Most writing software programs have a text-to-speech (TTS) feature. Use that for one of your story edits. You'll catch awkward transitions, irregular pacing, odd word choices, and even some grammatical mistakes you've missed.
2/ In MS Word, it's called Read Allowed. Mac has it in system preferences. Go to accessibility to enable it. If your program doesn't have TTS, yWriter is a free download. You can read your document aloud, too, of course. I'd recommend recording it and then listening to that.
3/ You'll uncover contrived dialogue and improper pacing. However, if you're reading your own work, in my experience, you'll gloss right over some grammatical errors, especially if you've been looking at the same doc for weeks or months. Robot voice won't miss those errors.
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1/ I love Anne Rice's advice: go where the pain is. In her words: “Writers write about what obsesses them. I lost my mother when I was 14. My daughter died at the age of 6. I lost my faith as a Catholic. When I'm writing, the darkness is always there. I go where the pain is.”
2/ I know a lot of writers tap into their own pain, fear, and anxiety when they write. It's often their own therapy. The nuggets and gems they draw from that often end up in their characters and story arc.
If those things are taking up space in your head, you may as well explore them and use them. Make them pay rent. It fits with Ray Bradbury's advice: When you write, don’t think. You must feel. Do your thinking elsewhere.
#writingtip #writingcommunity
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1/ Writing tip from real brain science. Your brain releases wild amounts of dopamine during the anticipation of something, more than when the actual something occurs. That's why the build-up to Christmas and the unwrapping of gifts is often more satisfying than the actual gifts.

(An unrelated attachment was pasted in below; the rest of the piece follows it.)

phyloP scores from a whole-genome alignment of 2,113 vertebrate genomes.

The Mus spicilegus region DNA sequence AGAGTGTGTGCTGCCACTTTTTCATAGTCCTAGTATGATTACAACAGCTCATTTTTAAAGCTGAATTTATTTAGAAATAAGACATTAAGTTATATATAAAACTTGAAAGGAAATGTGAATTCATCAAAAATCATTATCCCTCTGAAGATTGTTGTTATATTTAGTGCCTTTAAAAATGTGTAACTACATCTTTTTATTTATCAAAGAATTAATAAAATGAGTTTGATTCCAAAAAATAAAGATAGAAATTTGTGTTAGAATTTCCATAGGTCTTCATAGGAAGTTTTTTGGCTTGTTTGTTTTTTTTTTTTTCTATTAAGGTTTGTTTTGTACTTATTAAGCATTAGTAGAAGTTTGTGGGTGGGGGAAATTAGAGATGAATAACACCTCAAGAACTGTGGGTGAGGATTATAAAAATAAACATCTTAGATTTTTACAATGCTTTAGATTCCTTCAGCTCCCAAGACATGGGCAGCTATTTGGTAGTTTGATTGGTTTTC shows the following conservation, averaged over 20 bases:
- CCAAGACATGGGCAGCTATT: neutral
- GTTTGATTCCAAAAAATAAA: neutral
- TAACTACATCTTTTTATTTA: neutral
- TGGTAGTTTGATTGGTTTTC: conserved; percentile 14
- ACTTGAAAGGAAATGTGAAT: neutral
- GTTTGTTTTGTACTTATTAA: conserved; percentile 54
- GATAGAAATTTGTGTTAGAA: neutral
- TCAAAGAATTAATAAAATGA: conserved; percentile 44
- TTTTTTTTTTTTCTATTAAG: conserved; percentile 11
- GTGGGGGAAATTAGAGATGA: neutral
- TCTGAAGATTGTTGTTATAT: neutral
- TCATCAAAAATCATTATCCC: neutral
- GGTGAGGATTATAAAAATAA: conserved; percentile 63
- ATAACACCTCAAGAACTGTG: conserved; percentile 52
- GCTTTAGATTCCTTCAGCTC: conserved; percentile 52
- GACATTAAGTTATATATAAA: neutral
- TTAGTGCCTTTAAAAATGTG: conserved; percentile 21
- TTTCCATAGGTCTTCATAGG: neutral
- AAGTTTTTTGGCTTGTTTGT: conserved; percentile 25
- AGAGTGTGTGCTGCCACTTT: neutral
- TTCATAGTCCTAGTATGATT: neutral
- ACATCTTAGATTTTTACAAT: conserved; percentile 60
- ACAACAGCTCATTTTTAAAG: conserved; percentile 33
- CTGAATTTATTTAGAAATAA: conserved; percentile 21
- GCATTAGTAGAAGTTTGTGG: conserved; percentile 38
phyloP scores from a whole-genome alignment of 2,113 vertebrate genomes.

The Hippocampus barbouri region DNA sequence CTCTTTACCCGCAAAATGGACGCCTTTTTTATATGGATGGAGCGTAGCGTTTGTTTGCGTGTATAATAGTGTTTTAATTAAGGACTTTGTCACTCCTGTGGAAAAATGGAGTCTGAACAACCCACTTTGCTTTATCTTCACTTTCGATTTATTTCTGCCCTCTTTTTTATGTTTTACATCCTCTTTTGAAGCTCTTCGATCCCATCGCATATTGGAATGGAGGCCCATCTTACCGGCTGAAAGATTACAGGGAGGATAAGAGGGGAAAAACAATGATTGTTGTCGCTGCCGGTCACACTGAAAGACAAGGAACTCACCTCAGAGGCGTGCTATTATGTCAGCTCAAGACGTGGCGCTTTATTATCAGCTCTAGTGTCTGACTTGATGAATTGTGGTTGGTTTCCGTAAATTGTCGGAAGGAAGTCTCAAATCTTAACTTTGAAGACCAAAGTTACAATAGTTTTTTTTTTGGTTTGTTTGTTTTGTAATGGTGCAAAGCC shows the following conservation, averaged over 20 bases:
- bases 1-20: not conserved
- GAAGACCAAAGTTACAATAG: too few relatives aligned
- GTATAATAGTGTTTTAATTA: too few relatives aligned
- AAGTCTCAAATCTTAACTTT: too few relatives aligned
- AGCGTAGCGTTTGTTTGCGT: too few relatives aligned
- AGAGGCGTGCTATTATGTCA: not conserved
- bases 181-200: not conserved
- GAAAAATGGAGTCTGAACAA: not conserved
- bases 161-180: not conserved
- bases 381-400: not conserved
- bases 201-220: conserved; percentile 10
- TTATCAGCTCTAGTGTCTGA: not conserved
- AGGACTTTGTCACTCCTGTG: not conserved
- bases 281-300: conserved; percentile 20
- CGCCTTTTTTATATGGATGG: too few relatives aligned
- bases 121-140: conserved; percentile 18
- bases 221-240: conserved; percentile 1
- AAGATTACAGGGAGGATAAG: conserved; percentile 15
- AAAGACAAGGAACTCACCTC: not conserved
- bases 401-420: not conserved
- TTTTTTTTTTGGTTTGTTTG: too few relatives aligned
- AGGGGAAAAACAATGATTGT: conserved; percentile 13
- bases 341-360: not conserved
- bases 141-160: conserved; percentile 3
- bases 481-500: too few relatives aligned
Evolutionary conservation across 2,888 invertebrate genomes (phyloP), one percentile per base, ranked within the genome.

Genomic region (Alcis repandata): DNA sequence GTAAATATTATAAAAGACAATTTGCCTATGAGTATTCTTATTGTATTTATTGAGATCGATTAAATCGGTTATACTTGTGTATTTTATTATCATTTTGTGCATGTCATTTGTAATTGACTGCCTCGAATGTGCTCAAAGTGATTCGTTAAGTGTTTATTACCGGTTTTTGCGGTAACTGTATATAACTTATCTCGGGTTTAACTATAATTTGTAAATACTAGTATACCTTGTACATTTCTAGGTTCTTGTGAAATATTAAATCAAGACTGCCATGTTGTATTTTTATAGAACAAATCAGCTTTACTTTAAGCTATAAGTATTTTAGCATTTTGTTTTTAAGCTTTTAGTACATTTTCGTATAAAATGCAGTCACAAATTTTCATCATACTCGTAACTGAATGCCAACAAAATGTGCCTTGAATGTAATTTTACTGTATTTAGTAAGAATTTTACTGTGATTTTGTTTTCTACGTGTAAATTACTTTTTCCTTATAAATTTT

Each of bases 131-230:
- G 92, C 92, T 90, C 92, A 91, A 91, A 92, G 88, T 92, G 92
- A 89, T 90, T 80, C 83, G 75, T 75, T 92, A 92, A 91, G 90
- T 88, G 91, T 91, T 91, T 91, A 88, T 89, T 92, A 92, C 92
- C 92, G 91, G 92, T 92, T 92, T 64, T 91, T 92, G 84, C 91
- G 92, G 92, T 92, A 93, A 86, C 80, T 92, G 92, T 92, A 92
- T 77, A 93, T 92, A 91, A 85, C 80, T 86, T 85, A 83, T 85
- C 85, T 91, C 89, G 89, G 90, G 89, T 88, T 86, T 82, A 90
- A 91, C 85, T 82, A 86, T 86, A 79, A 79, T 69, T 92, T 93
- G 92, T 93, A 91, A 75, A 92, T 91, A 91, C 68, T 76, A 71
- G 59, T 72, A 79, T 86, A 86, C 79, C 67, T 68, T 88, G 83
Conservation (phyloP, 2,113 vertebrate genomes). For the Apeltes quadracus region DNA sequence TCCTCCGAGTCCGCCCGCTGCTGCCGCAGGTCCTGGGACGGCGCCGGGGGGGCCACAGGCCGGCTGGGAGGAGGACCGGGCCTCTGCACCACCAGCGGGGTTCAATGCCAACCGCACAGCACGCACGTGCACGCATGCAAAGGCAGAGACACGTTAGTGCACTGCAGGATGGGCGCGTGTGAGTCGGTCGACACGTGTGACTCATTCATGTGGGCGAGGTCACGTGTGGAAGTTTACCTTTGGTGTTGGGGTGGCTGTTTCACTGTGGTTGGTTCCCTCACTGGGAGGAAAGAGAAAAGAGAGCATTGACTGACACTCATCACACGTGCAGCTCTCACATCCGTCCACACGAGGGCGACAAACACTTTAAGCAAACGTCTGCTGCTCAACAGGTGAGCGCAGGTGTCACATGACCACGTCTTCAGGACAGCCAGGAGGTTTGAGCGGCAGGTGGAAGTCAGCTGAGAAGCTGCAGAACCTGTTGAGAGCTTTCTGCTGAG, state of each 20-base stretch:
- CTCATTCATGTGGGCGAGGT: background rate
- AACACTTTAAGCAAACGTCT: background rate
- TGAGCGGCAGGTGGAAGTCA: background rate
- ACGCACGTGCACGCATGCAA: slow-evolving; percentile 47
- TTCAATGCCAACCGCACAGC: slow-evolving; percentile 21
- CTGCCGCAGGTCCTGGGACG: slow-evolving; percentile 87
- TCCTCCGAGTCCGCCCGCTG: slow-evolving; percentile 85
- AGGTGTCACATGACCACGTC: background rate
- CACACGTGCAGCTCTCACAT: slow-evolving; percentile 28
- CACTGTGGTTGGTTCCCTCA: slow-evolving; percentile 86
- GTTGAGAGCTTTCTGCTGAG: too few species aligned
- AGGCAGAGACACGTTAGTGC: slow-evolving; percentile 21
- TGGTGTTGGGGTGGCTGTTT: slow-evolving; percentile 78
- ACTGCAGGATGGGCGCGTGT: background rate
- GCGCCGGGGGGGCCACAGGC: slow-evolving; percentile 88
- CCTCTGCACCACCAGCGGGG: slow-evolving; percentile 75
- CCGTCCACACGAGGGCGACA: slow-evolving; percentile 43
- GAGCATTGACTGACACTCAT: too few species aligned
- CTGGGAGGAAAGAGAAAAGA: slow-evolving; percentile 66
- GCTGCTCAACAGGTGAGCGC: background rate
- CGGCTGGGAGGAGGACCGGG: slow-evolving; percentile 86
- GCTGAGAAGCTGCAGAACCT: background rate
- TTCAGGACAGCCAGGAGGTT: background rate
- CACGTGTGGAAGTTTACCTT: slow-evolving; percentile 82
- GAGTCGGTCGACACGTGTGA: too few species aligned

2/ How's that translate to fiction? Hitchcock was on to this long ago: “There is no terror in the bang,” he said, “only in the anticipation of it.” So, don't surprise the reader with the bomb exploding. You'll get some shock value, but you'll lose the dopamine effect.
3/ Let your reader/audience SEE the bomb under the table before it explodes. Let the dopamine run wild. Make them terrified to turn the page. Make them put your book down! They'll love you for it.
#writingtip #writingcommunity
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#Writers! There's no #writingtip, blog post, book, or class that will save you from having to work hard. Those are all tools.

They're your boots, your backpack, and your bottle of water. They aid you on your journey, but you're still the one who has to do the walking.

And it can be a lonely road. So find a community to share your troubles with. Lots of people have walked the road before you, and many will be happy to guide you.

Many #writers wander into the craft with an idealistic mindset. I know I did. I thought it would be easy.

It's not easy. It takes hard work and and lots of failure. It takes being knocked down and getting back up. It takes time.

But think about it. If it were quick and easy, what would be the point?

The value lies in the challenge.